Triangle-handled cups were decorated with a scene called “Star of the Road.” Cocoa mugs had a square handle and featured “The Express Train,” and coffee mugs were decorated with “Fashionable Turn-outs in Central Park.”
Serving pieces included platters, vegetable bowls, casserole dishes, pie bakers, teapots, gravy boats, butter dishes, sugar bowls and creamers, and salt and pepper shakers.
Serving pieces with scrolls on the handles are especially hard to find — and are also more valuable — as scrolling was used only between 1951 to 1956. Scrolls can be found on the handles of teacups, sugar bowls, creamers, and salt and pepper shakers. Larger pieces such as the casserole dish entitled “Fashionable Turn-Outs in Central Park” with scrolls on the handles and the teapot named “Clipper Ship Dreadnought” with scrolling on the handle and spout can sell for $150 each.
Design variations can also cause some pieces to be more valuable than others. Take the gravy boat for example: The most common one is “The Sleigh Ride,” which features two spouts and is valued at $15; a tab-handle gravy boat sells for about $30; and an older, larger gravy bowl with straight sides titled “The Road Winner” could sell for up to $1,000.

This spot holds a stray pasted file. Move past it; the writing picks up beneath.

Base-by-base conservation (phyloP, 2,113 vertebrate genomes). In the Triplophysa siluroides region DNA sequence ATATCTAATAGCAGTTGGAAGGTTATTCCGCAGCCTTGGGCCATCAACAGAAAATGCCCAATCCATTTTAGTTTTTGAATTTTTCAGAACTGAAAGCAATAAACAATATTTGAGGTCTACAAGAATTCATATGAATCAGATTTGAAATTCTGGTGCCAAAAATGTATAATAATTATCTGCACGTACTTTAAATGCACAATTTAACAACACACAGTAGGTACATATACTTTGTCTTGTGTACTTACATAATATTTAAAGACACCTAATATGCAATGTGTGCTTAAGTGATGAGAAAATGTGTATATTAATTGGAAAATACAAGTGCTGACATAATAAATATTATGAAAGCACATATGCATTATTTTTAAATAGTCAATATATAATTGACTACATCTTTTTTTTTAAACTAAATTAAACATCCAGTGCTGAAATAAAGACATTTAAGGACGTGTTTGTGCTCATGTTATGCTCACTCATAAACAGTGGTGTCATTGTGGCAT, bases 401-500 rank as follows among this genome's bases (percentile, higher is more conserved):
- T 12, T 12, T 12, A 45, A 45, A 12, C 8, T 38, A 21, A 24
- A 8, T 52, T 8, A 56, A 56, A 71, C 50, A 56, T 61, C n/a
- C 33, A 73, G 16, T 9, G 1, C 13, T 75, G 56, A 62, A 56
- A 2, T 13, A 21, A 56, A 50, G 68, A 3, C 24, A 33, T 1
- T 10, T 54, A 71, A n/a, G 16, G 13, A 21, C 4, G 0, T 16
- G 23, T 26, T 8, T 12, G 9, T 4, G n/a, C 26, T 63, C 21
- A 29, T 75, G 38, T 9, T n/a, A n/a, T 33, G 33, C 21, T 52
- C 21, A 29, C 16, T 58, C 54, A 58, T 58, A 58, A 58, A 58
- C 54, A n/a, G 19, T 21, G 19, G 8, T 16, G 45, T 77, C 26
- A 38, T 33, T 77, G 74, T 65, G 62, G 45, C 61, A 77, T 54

The 11 ½ inch chop plate, often misidentified as a tab-handle cake plate, is another example. It typically sells for $15, but if it is found without the tab handles in the “Rocky Mountain” pattern, it is worth $300. Another rare piece is the tabbed cereal bowl that features “The School House” image instead of the typical “Suburban Retreat.” There are also only eight known examples of dinner plates in the “Early Morning” pattern.